I don't quite understand the copyright people saying that the movie industry is losing £X millions/billions in income because that money was never there in the first place!!!
Re: Waste of time and money
They didn't "get rid" of TBP in the uk, they just encouraged a million and one proxy sites to setup.
because they are not prepared to pay for them
There is quite a bit of stuff that you can't pay for. If you don't live in the US there is lots of stuff you can't buy (same to a lessor extent for other countries).
Re: Waste of time and money
On your WINDOWS pc.
Those of us who run Linux are shit out of luck thanks to the windows-only DRM currently being used
Re: On your WINDOWS pc.
For apt based distros there is a netflix package that gives you a modified version of wine, silverlight and firefox that lets you run netflix on linux. You can even use the aforementioned plugin to access US based content from elsewhere. Sorry, can't remember where the repo is but I'm sure google will find it.
What I don't get...
is the fact that Sweden believes it has the jurisdiction to pull an Icelandic registered domain name. I read that it was because the regitrants were Swedish - but the site has not been banned in Iceland and no Icelandic law is being broken. Are Sweden saying that because you are Swedish we want you to abide by Swedish law, even in other countries? Are Sweden trying to be the new US 'world' police, as it would appear that the location of a 'crime' (and whether the it is even a crime in that location) is no longer as relevant as the nationality of the culprit, and whether their actions would be deemed 'illegal' back home.
I look forward to the day when this logic is extended and the US government can press charges against (or ban) any US citizen from driving on the left-hand side of the road in the UK ("We don't care that it is legal in the UK, what matters is that it is banned in the US and you are a US citizen"). :-)
Re: What I don't get...
"Are Sweden saying that because you are Swedish we want you to abide by Swedish law, even in other countries?"
Depending on your country of origin, you may find certain of your country's laws do apply to you even if you are out of the country.
A well-known example is Australia's underage-sex laws, which apply to Australian citizens overseas. In Australia, the age of consent is 16 (except in Queensland where it's 18 and South Australia where it's 17). If an Australian citizen enters another country where the age of consent is lower (for example Estonia where the age is 14) and has sex with someone who under Australian law is underage, even if doing so is legal in the country in which the sexual encounter occurs, the person will be arrested and charged with molesting a minor upon their return to Australia. This was introduced to combat "child-sex tourism" where dirty old buggers would go to places like the Philippines for the express purpose of having sex with kids.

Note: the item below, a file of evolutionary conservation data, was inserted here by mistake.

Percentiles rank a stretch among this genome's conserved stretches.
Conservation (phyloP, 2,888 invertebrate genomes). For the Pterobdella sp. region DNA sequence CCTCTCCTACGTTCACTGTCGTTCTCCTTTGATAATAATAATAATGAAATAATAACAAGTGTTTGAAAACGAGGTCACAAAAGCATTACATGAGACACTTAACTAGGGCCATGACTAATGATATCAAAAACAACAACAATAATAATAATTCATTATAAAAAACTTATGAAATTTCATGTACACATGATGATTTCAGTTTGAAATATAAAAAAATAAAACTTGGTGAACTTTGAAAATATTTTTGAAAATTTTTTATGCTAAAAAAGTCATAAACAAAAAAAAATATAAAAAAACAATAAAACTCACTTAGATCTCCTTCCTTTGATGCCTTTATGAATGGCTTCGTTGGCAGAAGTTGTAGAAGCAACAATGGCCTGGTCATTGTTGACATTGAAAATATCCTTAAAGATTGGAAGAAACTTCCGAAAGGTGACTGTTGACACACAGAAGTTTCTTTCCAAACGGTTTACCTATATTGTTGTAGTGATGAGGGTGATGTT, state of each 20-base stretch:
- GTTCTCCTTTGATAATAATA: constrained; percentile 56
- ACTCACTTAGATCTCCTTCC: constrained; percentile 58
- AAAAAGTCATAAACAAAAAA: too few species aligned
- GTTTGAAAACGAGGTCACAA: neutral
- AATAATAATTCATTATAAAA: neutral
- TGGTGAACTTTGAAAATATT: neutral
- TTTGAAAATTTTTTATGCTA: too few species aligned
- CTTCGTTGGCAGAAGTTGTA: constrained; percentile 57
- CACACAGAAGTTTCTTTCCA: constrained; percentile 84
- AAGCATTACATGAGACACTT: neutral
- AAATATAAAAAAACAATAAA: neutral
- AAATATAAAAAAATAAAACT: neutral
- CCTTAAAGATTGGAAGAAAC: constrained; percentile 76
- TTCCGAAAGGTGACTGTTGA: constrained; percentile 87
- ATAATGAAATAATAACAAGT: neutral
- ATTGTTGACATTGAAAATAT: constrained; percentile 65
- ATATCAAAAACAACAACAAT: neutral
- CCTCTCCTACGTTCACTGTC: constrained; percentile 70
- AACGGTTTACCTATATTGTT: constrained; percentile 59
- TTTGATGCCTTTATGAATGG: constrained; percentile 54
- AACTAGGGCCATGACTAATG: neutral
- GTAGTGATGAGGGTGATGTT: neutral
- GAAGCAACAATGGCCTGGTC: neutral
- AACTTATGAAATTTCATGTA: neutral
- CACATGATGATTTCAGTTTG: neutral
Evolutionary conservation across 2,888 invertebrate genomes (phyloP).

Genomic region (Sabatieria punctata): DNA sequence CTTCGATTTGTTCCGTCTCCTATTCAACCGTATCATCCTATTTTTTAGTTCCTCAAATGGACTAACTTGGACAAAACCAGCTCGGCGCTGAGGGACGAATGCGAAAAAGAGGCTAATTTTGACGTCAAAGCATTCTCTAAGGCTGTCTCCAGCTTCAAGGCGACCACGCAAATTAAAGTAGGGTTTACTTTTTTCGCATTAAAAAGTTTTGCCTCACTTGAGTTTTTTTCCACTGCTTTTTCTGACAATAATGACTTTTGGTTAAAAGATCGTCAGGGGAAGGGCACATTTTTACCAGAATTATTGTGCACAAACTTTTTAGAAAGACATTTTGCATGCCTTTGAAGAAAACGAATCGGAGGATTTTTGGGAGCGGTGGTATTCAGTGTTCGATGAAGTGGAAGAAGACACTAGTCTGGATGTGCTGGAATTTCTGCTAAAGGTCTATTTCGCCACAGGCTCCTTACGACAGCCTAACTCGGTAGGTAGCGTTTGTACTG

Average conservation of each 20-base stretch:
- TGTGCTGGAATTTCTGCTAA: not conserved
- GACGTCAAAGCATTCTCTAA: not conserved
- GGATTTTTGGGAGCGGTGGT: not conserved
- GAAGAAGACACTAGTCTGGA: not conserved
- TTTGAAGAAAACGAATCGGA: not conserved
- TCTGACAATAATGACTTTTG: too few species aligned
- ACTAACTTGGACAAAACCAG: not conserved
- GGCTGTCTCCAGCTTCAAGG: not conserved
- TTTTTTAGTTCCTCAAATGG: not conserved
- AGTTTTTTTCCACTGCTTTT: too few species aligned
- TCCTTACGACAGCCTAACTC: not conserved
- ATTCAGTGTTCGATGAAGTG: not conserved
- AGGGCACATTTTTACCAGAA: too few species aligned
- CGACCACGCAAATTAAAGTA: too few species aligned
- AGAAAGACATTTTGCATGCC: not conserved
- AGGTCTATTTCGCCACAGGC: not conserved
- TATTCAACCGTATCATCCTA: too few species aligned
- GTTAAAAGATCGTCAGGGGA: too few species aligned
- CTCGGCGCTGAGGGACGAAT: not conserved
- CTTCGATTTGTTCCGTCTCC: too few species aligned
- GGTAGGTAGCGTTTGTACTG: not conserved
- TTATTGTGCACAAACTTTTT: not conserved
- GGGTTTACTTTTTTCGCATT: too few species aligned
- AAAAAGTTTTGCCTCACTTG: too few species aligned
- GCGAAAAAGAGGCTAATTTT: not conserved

Similar overseas-enforced laws apply to money laundering and bribing officials - so if you're visiting some third-world country where bribing the police to facilitate passing checkpoints is de rigeur, if detected you will be arrested and charged with bribing a government official upon your return to Australia, regardless of whether doing so is legal or even expected in the country concerned. More than one unsuspecting Australian tourist travelling in African or South American countries has come a cropper because of this.
I think you'll find similar laws apply to US and UK citizens as well, although I'm not sure about Sweden.
registered in the Caribbean island of Sint Maarten
Which is part of the Kingdom of the Netherlands, so probably less safe for them than Iceland.
there must be money to be made registering thepiratebay.??? then flogging it on to them when they work there was round all the jurisdictions :)
Way hey, me hearties!
Well done. Keep up the sterling work, PB.
Of course, the best place to find a pirate bay is in the caribbean surely
A place called Tortula or some such isn't it?
Maybe that might be an alternative domain?
The MPAA/RIAA connection
I think a criminal investigation needs to be done into actions of Fredrik Ingblad. It it has been proven that somethings are not correct into this "anti-piracy" searches.
I also want to know what gives a private organizations the right to collect private data (IP addresses, data transfer information) and hand such information over the police. This has been taking place now for a long time and has never been challenged so far that I know of. It is not right and in my view, it is illegal and should not be tolerated.
Re: The MPAA/RIAA connection
IP addresses are not private data any more than the MAC address of a Bluetooth device.
An IP address is usually the property of the ISP or registered netblock owner, not the end consumer.
Set sail for open water!
Maybe it's just me, but whenever I see an article on TPB these days I imagine a pirate ship stuffed with racks in the lower decks sailing around from port to port looking for somewhere to plug in an ethernet cable...
Makes *me* smile, at least!
Trying to access thepiratebay.sx from the UK throws up the usual error:
"...The page you're looking for has been blocked.
We're complying with a court order that means access to this website has to be blocked to protect against copyright infringement..."
Now, did the infamous court order require ISPs to block thepiratebay.<any TLD>, or are the ISPs self-censoring? If the former, how can that be legal? If the latter, then it's a sad indictment of the spinelessness of the ISPs in question
- Fee fie Firefox: Mozilla's lawyers probe Dell over browser install charge
- Did Apple's iOS make you physically SICK? Try swallowing version 7.1
- Pics Indestructible Death Stars blow up planets using glowing KILL RAY
- Review Distro diaspora: Four flavours of Ubuntu unpacked
- Neil Young touts MP3 player that's no Piece of Crap